eBay released a slide deck of an investor presentation dated May 2019 in which it paints a positive picture of the company. It also argued against a shareholder proposal that calls for a mandate to have an independent Chairman of the Board.
eBay outlined its strategic priorities:
- Best Choice (greatest selection including "incredible deals")
- Most Relevance (easy-to-find and compare items with a data-driven and personalized shopping experience)
- Most Powerful Selling Platform
For the latter priority, eBay outlined the following:
- For business sellers: the potential to drive profitable sales and build a brand;
- For consumer sellers: an easy way to declutter, sell and make money;
- A partnership, not a competition.
eBay also outlined its Long Term Growth Initiatives as follows:
- Continue to make foundational investments to improve the long-term health and competitiveness of our Marketplace while setting the stage for significant growth opportunities in Payments and Advertising.
- Further build out a comprehensive catalog, to enable improved user experience while addressing customer imperatives such as trust and shipping.
- Focus on delivering significant product experience changes for new customers while evolving the experience for our existing base of users.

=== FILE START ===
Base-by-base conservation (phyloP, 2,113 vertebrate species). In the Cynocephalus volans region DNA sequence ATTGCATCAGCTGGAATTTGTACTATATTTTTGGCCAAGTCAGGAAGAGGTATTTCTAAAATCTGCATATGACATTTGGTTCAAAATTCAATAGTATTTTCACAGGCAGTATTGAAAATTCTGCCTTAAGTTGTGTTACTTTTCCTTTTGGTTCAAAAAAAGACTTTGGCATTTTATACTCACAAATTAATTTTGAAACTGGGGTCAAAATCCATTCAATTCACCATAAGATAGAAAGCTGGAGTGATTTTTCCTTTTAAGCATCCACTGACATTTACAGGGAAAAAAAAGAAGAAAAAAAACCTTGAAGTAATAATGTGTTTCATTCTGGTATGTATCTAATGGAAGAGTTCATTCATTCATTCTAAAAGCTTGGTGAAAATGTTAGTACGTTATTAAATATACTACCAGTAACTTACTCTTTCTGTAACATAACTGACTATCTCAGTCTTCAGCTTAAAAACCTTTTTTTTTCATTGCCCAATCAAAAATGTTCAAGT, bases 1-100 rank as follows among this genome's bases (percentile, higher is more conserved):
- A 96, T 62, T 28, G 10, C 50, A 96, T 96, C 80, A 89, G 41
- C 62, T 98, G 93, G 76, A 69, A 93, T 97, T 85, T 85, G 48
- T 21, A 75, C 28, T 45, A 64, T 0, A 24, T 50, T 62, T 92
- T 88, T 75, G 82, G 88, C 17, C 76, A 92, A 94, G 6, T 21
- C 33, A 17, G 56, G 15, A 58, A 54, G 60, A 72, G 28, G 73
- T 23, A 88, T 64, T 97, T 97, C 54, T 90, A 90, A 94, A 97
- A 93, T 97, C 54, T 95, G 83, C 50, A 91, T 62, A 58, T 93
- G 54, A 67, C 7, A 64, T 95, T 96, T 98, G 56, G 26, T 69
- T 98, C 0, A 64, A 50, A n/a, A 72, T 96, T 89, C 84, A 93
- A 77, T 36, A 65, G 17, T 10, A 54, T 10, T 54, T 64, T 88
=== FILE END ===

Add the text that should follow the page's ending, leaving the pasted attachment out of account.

eBay pointed to how it has whittled down its portfolio by spinning off PayPal in 2015, divesting itself of Mercado Libre in 2016 and Flipkart in 2018. But it said it was able to provide meaningful returns to shareholders through share repurchases, and bragged that it improved Total Shareholder Return since the 2015 spinoff by 35%.
eBay devoted a large portion of the presentation to Board and Corporate Governance Practices.
While it has had an independent Chairman of the Board since 2015, some shareholders want to make it a requirement that it do so. Prior to 2015, company founder Pierre Omidyar had served as Chairman since the company went public (Omidyar was not considered independent).
In the section of the slide deck devoted to executive compensation titled, "Compensation Program Aligned with Business Goals and Culture," it stated, "Our compensation program is heavily performance- and equity-based and aligns management with stockholders."
The timing is interesting - the financial community is still absorbing the Wall Street Journal's annual CEO Pay Ranking report where there was skepticism about top CEO compensation. "Heads they win, tails they don't lose much: Once again, CEO pay lines up poorly with performance," tweeted a USA Today reporter
along with a link to the article.
There's more to see in the presentation slides, which you can find on the SEC.gov website
. Let us know what you think.